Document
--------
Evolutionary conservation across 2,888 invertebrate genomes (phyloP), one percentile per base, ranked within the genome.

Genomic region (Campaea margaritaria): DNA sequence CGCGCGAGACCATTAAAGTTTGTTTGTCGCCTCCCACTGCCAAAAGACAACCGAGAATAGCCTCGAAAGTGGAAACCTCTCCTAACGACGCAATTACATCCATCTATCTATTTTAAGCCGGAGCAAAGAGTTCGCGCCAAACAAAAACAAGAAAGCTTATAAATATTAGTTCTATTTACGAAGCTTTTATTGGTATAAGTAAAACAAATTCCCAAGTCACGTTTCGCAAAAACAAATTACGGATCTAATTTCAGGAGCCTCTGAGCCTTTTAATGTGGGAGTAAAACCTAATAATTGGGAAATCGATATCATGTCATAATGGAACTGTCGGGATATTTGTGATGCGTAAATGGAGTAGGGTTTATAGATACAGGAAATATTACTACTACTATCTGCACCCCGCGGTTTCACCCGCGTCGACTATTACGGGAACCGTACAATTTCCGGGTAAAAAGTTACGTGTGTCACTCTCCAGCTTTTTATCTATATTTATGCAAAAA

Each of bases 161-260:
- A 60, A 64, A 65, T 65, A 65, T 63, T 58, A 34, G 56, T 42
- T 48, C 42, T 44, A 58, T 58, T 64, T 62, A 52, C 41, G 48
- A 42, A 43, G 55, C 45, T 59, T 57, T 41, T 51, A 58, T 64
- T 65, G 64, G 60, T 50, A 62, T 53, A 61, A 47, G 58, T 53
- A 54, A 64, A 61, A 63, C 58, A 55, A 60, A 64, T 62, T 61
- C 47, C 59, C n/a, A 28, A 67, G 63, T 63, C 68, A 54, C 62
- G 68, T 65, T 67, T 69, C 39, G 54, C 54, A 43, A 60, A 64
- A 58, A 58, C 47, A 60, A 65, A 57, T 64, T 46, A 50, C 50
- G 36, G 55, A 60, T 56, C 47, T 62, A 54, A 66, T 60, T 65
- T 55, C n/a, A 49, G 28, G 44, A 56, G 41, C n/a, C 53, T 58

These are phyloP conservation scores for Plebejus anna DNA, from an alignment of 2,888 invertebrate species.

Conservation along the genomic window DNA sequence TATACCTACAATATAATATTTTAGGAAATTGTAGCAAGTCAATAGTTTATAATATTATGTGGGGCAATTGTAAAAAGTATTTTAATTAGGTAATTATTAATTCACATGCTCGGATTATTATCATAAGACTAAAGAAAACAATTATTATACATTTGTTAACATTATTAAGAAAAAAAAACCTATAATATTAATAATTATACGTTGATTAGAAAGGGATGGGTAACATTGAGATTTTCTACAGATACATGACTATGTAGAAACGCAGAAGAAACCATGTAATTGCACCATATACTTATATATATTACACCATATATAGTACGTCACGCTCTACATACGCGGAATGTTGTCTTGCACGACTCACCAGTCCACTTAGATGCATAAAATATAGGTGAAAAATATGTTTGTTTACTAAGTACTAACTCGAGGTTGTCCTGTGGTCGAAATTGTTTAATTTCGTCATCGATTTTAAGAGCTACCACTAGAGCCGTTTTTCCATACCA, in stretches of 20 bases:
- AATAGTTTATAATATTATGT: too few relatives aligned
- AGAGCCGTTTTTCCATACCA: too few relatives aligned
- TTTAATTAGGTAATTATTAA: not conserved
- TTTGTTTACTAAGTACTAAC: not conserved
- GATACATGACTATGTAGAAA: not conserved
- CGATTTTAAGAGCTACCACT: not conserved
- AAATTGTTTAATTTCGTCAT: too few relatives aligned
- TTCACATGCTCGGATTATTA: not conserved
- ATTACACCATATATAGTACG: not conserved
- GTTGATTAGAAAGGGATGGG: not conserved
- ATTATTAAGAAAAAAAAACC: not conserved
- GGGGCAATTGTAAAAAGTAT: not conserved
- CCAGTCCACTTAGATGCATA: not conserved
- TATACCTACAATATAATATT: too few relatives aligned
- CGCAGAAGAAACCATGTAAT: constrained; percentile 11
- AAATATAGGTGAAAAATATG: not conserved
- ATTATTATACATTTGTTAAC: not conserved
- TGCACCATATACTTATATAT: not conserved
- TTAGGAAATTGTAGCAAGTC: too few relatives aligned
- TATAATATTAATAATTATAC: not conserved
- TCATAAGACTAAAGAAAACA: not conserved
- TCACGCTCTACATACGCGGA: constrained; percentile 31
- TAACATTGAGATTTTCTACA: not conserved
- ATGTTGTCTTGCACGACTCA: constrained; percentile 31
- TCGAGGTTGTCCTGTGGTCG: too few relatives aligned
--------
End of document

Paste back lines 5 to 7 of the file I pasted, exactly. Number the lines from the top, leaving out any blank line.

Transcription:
- T 48, C 42, T 44, A 58, T 58, T 64, T 62, A 52, C 41, G 48
- A 42, A 43, G 55, C 45, T 59, T 57, T 41, T 51, A 58, T 64
- T 65, G 64, G 60, T 50, A 62, T 53, A 61, A 47, G 58, T 53